Splenocytes prepared from spleens of MRL/mp mice were stimulated using plate-bound CD3 and CD28 antibodies as described above for 24 hours in the presence of vehicle (DMSO) or 100nM ganetespib. Cells were collected from culture, washed, and lysed in Extraction Buffer (Cell Signaling Technology) with addition of protease and phosphatase inhibitors. Lysates were clarified by centrifugation at 15000g for 20 minutes and protein content measured using a BCA assay (Pierce) and equal amounts of protein resolved by SDS-PAGE before transfer onto nitrocellulose membranes. Membranes were probed with antibodies detecting AKT, ERK, BTK, LCK, IKKα, and CAMKIV. Bands were visualized and quantified using the Odyssey system.

Renal histology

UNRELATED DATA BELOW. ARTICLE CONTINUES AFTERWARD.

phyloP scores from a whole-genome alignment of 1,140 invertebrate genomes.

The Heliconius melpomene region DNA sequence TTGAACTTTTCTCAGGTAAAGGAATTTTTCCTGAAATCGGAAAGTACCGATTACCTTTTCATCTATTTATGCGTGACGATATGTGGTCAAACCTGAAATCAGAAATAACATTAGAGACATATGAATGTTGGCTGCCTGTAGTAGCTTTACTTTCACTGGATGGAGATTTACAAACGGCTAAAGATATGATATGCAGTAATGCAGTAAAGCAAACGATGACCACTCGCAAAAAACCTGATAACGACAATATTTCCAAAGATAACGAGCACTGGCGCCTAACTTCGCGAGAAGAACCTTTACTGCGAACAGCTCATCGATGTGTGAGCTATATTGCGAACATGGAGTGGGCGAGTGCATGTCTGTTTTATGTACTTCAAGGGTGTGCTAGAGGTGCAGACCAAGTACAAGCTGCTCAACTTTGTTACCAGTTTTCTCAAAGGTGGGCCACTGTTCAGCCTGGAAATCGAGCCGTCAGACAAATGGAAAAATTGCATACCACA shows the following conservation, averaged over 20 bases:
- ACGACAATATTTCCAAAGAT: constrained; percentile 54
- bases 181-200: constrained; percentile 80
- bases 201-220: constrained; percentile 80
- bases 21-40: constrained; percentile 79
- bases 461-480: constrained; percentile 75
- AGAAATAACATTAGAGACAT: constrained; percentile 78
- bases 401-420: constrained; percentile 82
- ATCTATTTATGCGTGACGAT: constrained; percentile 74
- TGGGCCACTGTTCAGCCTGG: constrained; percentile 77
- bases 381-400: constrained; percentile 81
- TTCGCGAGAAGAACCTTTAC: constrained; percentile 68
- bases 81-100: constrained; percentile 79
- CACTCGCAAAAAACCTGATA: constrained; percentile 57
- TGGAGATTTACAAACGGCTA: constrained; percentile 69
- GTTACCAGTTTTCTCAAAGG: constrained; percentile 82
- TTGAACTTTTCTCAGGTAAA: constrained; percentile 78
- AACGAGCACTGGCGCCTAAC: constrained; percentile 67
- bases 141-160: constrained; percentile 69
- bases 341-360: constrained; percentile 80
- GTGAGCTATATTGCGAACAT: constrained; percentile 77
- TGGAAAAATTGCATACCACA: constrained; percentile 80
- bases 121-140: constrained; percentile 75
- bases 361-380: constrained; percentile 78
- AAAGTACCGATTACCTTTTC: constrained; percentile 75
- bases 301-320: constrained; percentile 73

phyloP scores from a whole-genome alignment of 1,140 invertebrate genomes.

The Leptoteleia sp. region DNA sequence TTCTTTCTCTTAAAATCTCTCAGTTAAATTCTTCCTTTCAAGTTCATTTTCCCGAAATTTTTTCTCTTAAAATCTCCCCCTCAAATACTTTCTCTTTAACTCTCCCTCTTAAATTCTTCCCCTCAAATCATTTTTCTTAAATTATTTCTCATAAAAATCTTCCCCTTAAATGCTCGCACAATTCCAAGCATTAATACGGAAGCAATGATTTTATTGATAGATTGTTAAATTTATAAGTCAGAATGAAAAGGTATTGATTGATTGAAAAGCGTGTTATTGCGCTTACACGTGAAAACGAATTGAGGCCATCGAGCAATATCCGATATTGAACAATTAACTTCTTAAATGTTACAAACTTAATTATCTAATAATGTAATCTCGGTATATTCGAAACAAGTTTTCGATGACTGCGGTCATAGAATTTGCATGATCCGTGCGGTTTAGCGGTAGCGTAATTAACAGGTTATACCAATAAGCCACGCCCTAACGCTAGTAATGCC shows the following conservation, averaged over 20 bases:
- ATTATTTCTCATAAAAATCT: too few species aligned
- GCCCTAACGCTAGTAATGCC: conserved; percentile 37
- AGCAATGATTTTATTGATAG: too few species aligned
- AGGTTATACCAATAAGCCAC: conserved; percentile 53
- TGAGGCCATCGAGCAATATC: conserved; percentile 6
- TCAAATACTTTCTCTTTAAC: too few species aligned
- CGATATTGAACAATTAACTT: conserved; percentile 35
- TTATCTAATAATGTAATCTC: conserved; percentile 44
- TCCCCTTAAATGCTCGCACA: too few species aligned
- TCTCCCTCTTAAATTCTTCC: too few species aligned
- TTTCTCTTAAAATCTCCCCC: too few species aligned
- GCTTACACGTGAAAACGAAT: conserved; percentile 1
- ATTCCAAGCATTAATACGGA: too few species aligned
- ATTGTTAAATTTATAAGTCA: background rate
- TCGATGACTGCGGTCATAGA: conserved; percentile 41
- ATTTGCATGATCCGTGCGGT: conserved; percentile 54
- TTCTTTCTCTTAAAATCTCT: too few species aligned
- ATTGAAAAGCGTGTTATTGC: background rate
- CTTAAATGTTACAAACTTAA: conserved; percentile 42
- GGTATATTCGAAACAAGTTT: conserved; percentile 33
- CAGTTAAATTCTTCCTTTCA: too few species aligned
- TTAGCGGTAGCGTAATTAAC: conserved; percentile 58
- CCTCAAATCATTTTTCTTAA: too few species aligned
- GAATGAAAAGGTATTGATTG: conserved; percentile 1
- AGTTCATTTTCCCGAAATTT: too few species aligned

For histological analyses, the kidneys from each animal were removed, fixed in 10% buffered formalin until processing. Multiple stains were used to determine histopathology changes, including hematoxylin and eosin (H&E), periodic acid—Schiff (PAS), and trichrome stains, using standard protocols. All stained sections were evaluated in a blinded fashion by an independent, board-certified medical pathologist for scoring purposes. The methodology used for renal histopathological assessment incorporated seven parameters as follows: glomerular deposits (defined as eosinophilic diffuse nodular thickening changes), hypercellularity, glomerular necrosis, tubular atrophy, intratubular casts, interstitial chronic inflammation, and fibrosis. Each was given a score of 0–3 for null/minimal (0), mild (1), moderate (2), or severe disease (3), respectively. In addition, IgG immunostaining was carried out in formalin-fixed paraffin-embedded renal tissues using an anti-mouse IgG antibody (Abcam) with HRP conjugate for detection, according to the suppliers’ protocol. The immunostained sections were evaluated as previously described [19]. For semi-quantitative scoring, immunoreactive deposits were assessed at low magnification in 4–5 randomly selected fields with a minimum of 125 glomeruli counted and scored (negative vs. positive) per animal, with the percentage of immunoreactive glomeruli per treatment reported.